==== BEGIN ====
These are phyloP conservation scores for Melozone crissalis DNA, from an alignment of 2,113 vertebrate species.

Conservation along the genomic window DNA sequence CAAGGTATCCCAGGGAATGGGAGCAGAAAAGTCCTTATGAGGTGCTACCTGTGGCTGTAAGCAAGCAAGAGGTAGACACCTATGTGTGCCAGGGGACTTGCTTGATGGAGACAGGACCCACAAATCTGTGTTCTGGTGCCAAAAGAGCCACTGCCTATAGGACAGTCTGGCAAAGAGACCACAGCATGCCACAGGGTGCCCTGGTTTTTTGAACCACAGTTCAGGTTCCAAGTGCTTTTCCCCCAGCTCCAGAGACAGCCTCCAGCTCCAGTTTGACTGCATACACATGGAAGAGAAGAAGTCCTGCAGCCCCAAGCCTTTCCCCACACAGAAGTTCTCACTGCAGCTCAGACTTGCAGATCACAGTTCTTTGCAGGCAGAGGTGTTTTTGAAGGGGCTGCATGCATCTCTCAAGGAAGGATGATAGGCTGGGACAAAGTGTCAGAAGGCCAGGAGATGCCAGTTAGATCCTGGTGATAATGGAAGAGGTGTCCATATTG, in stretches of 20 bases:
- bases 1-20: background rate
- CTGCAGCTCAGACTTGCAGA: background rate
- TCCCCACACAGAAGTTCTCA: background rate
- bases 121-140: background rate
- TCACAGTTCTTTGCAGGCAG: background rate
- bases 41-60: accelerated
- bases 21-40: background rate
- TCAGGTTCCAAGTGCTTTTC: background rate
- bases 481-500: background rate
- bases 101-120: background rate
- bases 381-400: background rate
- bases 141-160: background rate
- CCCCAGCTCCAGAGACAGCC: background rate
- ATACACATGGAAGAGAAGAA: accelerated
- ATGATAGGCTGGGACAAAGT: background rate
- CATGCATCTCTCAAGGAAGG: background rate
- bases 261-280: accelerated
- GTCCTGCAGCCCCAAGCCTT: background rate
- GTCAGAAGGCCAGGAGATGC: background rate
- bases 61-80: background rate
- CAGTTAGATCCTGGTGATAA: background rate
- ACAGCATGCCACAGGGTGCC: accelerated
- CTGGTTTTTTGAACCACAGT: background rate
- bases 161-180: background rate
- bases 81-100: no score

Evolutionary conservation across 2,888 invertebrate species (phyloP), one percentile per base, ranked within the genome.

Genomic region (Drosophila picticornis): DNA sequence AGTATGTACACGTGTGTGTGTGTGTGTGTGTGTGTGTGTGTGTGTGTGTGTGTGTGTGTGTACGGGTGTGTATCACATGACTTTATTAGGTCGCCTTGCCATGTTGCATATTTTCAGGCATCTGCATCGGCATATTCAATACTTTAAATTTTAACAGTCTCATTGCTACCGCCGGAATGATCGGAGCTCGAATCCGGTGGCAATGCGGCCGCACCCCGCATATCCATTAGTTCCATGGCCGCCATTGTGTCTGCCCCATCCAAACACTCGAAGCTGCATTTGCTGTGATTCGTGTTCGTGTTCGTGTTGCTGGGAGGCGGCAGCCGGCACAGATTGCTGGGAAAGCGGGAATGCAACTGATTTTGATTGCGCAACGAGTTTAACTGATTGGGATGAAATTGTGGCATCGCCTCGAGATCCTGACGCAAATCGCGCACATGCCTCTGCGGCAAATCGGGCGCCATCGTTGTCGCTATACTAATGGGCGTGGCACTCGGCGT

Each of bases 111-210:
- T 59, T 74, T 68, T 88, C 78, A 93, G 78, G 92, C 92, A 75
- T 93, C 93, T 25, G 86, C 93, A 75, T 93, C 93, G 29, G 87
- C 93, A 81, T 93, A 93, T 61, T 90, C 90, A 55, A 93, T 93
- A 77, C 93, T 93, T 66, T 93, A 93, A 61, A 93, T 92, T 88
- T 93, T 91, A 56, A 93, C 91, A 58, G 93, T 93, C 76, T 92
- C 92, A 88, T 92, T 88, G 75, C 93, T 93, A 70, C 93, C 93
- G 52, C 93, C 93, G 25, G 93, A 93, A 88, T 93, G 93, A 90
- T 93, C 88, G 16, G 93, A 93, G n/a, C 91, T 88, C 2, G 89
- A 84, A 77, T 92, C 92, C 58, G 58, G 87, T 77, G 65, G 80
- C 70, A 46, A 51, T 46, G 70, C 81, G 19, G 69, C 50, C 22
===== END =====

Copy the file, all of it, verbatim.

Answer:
These are phyloP conservation scores for Melozone crissalis DNA, from an alignment of 2,113 vertebrate species.

Conservation along the genomic window DNA sequence CAAGGTATCCCAGGGAATGGGAGCAGAAAAGTCCTTATGAGGTGCTACCTGTGGCTGTAAGCAAGCAAGAGGTAGACACCTATGTGTGCCAGGGGACTTGCTTGATGGAGACAGGACCCACAAATCTGTGTTCTGGTGCCAAAAGAGCCACTGCCTATAGGACAGTCTGGCAAAGAGACCACAGCATGCCACAGGGTGCCCTGGTTTTTTGAACCACAGTTCAGGTTCCAAGTGCTTTTCCCCCAGCTCCAGAGACAGCCTCCAGCTCCAGTTTGACTGCATACACATGGAAGAGAAGAAGTCCTGCAGCCCCAAGCCTTTCCCCACACAGAAGTTCTCACTGCAGCTCAGACTTGCAGATCACAGTTCTTTGCAGGCAGAGGTGTTTTTGAAGGGGCTGCATGCATCTCTCAAGGAAGGATGATAGGCTGGGACAAAGTGTCAGAAGGCCAGGAGATGCCAGTTAGATCCTGGTGATAATGGAAGAGGTGTCCATATTG, in stretches of 20 bases:
- bases 1-20: background rate
- CTGCAGCTCAGACTTGCAGA: background rate
- TCCCCACACAGAAGTTCTCA: background rate
- bases 121-140: background rate
- TCACAGTTCTTTGCAGGCAG: background rate
- bases 41-60: accelerated
- bases 21-40: background rate
- TCAGGTTCCAAGTGCTTTTC: background rate
- bases 481-500: background rate
- bases 101-120: background rate
- bases 381-400: background rate
- bases 141-160: background rate
- CCCCAGCTCCAGAGACAGCC: background rate
- ATACACATGGAAGAGAAGAA: accelerated
- ATGATAGGCTGGGACAAAGT: background rate
- CATGCATCTCTCAAGGAAGG: background rate
- bases 261-280: accelerated
- GTCCTGCAGCCCCAAGCCTT: background rate
- GTCAGAAGGCCAGGAGATGC: background rate
- bases 61-80: background rate
- CAGTTAGATCCTGGTGATAA: background rate
- ACAGCATGCCACAGGGTGCC: accelerated
- CTGGTTTTTTGAACCACAGT: background rate
- bases 161-180: background rate
- bases 81-100: no score

Evolutionary conservation across 2,888 invertebrate species (phyloP), one percentile per base, ranked within the genome.

Genomic region (Drosophila picticornis): DNA sequence AGTATGTACACGTGTGTGTGTGTGTGTGTGTGTGTGTGTGTGTGTGTGTGTGTGTGTGTGTACGGGTGTGTATCACATGACTTTATTAGGTCGCCTTGCCATGTTGCATATTTTCAGGCATCTGCATCGGCATATTCAATACTTTAAATTTTAACAGTCTCATTGCTACCGCCGGAATGATCGGAGCTCGAATCCGGTGGCAATGCGGCCGCACCCCGCATATCCATTAGTTCCATGGCCGCCATTGTGTCTGCCCCATCCAAACACTCGAAGCTGCATTTGCTGTGATTCGTGTTCGTGTTCGTGTTGCTGGGAGGCGGCAGCCGGCACAGATTGCTGGGAAAGCGGGAATGCAACTGATTTTGATTGCGCAACGAGTTTAACTGATTGGGATGAAATTGTGGCATCGCCTCGAGATCCTGACGCAAATCGCGCACATGCCTCTGCGGCAAATCGGGCGCCATCGTTGTCGCTATACTAATGGGCGTGGCACTCGGCGT

Each of bases 111-210:
- T 59, T 74, T 68, T 88, C 78, A 93, G 78, G 92, C 92, A 75
- T 93, C 93, T 25, G 86, C 93, A 75, T 93, C 93, G 29, G 87
- C 93, A 81, T 93, A 93, T 61, T 90, C 90, A 55, A 93, T 93
- A 77, C 93, T 93, T 66, T 93, A 93, A 61, A 93, T 92, T 88
- T 93, T 91, A 56, A 93, C 91, A 58, G 93, T 93, C 76, T 92
- C 92, A 88, T 92, T 88, G 75, C 93, T 93, A 70, C 93, C 93
- G 52, C 93, C 93, G 25, G 93, A 93, A 88, T 93, G 93, A 90
- T 93, C 88, G 16, G 93, A 93, G n/a, C 91, T 88, C 2, G 89
- A 84, A 77, T 92, C 92, C 58, G 58, G 87, T 77, G 65, G 80
- C 70, A 46, A 51, T 46, G 70, C 81, G 19, G 69, C 50, C 22